Religion & Beliefs

From God’s Mouth to Your Stomach: 6 Biblical Cookbooks

Our recent chat with Garry Torres of Food for life has gotten us thinking about biblical food. Is there a biblical food movement? Can we recreate the foods of the ancients in our own homes? Should we? We did a … Read More

By / June 26, 2008

Our recent chat with Garry Torres of Food for life has gotten us thinking about biblical food. Is there a biblical food movement? Can we recreate the foods of the ancients in our own homes? Should we? We did a little poking around and found that although Food for Life's Ezekiel Bread is the only actual recipe provided in the bible, a whole slew of people have taken stabs at bible-inspired cooking. Just in case you find yourself craving a divine snack, here are 6 biblical cookbooks to get you started:

Cooking with the Bible: Biblical Food, Feasts, and Lore by Anthony F. Chiffolo and Rayner W. Hesse: Many biblical stories can provide clues as to how the ancients ate, cooked and entertained. This book gives an in-depth view of eighteen such anecdotes and attempts to recreate them using modern techniques. Each chapter provides the reader with a menu, an essay outlining the biblical and cultural significance of the meal in context, and a list of recipes to recreate in your own home. Such dishes include Rice of Beersheba, Rebekah's Tasty Lamb Stew, Goat's Milk and Pomegranate Syrup Torte, Haroset a la Greque, and Pesach Black Bread. Part two of the book provides detailed information on the ingredients themselves as well as on the biblical system of weights and measures.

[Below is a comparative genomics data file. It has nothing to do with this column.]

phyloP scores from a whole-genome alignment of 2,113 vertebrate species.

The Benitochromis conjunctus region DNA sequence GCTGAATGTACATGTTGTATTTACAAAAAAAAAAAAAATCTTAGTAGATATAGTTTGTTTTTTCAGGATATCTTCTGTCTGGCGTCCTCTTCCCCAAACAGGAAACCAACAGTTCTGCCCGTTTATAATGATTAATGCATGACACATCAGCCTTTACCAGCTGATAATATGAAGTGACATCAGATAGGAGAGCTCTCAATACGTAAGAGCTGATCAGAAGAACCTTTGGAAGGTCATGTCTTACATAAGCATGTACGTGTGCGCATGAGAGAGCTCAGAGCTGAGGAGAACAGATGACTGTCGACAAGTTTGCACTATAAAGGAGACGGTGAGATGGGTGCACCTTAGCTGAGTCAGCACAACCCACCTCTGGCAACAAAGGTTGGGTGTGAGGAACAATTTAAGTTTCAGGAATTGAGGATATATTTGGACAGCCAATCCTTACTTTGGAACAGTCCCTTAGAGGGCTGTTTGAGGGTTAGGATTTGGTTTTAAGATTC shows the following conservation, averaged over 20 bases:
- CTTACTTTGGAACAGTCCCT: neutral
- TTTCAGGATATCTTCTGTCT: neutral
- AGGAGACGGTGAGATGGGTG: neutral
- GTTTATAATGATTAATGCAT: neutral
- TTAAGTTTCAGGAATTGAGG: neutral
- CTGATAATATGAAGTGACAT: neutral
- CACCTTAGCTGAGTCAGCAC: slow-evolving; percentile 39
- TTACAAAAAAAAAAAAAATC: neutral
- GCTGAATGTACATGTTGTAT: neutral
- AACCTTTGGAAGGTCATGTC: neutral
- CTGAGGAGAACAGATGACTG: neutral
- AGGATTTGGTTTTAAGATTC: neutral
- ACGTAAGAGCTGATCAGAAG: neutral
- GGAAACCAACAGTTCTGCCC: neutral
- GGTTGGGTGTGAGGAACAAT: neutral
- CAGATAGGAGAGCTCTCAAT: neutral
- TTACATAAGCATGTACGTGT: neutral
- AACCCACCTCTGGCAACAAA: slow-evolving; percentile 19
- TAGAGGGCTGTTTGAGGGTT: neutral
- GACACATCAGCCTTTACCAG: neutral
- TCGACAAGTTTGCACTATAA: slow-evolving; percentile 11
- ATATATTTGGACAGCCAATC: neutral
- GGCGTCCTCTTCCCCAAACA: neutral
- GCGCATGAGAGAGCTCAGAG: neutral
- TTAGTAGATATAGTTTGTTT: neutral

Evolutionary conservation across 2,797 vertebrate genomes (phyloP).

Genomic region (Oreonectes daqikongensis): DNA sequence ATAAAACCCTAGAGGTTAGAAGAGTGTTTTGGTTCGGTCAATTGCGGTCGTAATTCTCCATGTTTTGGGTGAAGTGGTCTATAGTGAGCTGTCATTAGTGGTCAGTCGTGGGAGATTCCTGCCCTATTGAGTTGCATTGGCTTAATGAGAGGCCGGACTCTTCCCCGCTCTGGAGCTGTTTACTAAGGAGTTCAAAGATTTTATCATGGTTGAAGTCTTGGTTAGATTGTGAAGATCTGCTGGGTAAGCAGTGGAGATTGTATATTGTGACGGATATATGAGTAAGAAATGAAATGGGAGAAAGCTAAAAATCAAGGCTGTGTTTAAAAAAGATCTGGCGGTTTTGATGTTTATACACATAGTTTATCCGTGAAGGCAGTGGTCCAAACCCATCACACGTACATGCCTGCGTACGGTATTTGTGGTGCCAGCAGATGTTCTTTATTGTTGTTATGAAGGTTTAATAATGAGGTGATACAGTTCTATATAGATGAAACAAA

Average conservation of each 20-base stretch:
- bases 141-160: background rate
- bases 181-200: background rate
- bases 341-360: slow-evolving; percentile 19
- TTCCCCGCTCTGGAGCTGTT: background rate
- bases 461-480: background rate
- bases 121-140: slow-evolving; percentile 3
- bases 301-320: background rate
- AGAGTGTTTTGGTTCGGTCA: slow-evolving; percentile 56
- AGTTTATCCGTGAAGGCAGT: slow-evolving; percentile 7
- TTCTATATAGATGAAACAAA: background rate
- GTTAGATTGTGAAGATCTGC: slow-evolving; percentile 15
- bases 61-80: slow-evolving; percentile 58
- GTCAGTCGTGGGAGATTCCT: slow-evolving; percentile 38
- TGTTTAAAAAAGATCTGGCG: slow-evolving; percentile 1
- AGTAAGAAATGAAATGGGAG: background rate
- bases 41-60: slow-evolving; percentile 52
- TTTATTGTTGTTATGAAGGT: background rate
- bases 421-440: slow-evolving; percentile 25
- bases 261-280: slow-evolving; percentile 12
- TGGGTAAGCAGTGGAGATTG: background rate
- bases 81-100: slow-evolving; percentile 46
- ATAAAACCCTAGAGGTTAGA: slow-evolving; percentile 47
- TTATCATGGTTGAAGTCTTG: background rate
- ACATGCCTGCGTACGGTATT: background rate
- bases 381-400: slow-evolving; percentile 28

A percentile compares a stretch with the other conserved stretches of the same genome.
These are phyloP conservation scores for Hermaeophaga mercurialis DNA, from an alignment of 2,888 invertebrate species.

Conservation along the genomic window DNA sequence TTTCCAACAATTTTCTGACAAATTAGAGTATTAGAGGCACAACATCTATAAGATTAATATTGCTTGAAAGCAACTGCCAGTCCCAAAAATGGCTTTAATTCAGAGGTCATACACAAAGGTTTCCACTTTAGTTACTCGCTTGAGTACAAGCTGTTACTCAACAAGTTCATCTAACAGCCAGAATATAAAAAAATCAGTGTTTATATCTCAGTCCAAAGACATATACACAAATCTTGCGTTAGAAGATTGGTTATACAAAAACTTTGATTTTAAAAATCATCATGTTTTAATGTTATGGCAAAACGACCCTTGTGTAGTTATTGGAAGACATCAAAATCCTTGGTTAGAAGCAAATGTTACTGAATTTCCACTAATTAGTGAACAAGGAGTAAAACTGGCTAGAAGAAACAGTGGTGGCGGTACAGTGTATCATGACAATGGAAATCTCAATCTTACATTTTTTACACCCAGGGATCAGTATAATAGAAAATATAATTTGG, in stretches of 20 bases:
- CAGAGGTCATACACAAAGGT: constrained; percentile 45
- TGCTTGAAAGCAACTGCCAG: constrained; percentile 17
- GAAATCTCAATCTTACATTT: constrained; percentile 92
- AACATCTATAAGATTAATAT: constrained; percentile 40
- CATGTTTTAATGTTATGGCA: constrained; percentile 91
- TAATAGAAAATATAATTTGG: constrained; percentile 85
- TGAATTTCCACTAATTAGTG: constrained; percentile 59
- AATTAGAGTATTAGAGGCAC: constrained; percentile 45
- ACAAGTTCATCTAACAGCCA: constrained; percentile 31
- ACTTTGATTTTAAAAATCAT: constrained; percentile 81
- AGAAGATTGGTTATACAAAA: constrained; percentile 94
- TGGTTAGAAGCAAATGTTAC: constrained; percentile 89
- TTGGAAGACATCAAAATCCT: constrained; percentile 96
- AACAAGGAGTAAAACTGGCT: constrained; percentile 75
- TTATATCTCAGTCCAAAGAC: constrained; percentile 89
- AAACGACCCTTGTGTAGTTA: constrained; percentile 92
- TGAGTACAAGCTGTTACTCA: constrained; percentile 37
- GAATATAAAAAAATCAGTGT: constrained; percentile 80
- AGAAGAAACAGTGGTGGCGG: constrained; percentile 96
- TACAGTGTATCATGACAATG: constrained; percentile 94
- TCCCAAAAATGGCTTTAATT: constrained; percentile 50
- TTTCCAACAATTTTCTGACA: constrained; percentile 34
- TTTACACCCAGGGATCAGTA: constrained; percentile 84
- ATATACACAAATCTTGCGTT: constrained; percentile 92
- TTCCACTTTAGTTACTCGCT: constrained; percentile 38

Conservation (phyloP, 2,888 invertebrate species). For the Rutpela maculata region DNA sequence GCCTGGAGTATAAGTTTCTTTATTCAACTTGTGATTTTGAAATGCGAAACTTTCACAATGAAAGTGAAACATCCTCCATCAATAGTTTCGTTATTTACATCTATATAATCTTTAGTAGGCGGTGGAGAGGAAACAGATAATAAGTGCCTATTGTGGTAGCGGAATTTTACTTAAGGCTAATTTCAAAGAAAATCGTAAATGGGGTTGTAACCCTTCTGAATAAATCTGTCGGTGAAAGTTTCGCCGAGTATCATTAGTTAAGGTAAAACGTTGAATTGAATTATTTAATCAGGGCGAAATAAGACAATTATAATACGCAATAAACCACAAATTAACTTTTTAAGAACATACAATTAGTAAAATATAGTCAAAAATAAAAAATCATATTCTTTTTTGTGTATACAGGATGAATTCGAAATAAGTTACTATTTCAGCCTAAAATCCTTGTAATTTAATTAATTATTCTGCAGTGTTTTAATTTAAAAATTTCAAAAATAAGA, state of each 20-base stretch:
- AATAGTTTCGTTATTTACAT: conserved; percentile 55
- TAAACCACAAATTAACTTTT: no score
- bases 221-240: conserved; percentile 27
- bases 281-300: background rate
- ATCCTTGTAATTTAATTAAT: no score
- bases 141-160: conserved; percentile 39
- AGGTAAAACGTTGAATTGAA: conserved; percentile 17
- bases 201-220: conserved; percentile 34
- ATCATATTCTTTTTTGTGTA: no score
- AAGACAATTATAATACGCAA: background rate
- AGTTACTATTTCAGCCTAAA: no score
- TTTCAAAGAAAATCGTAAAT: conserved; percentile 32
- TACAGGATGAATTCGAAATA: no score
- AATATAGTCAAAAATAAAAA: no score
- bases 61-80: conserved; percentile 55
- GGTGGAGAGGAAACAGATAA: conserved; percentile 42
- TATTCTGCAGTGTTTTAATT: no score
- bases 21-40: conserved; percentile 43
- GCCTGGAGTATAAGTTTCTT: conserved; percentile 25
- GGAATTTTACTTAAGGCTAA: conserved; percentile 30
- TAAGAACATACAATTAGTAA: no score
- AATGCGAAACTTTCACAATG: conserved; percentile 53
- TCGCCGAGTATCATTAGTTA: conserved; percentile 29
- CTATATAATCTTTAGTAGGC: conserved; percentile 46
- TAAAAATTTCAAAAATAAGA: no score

The Complete Idiot's Guide to Good Food from the Good Book by Leslie Bilderback: The other of several other culinary Idiot’s Guide books takes a stab at the bible, sporting the slogan, “Holy is Healthy.” Using a host of healthy ingredients, the book attempts to incorporate whole grains, vegetables, and non-refined sugars into each of its 100 recipes that are meant to recreate biblical dishes or the closest modern equivalent. It also is littered with scriptural quotes and fun biblical facts.
Miracle Food Cures from the Bible by Reese Dubin: Anyone familiar with the bible will concur that it is big on repetition. Certain foods, for example, can be mentioned several times over the course of a narrative. This book maintains that such repetitions are no accident, but rather that the Bible is trying to give us advice about what we should be putting into our bodies. The authors utilize these helpful biblical suggestion into providing readers with holistic advice. These “miracle cures” include a “sacred medicinal drink that prevents blood clots, relieves pain, and melts fat off artery walls, real-life examples that demonstrate the curative power of plant oils, figs, grapes, red wine, [and] the amazing health-giving power of a blessed grain.” Laugh if you want, but the testimonials on Amazon might make a believer out of you.
A Biblical Feast: Foods From the Holy Land by Kitty Morse: Moroccan author and cook Kitty Morse knew that many people around her attempted to live as their ancestors did in biblical times. However, when she herself consulted the bible for food recipes, the information was disappointingly scant. This prompted her to delve into other auxiliary resources such as the Dead Sea Scrolls and recent archaeological findings. This gave her the know-how to suggest some great, informed recipes including Toasted Ground Almond and Sesame Dip, Chicken, Leek, and Garbanzo Bean Stew, and Apricots with Pomegranate Seeds and Toasted Nuts in Honey Syrup.
Food At The Time Of The Bible: From Adam's Apple To The Last Supper by Miriam Feinberg Vamosh: A great beginner’s guide to biblical cooking, this books comes complete with lots of illustrations and introductory information on the topic. Provides several easy to make recipes and a compilation of plants and animals and their biblical symbolism.
Cooking with the Ancients : Bible Food Book by Arlene Stadd: This book provides a lot of historical information on biblical cooking. It does include recipes, however they mostly consist of modern foods prepared with certain biblical ingredients. Would make a good read for a biblical food enthusiast, but might be disappointing in the kitchen.
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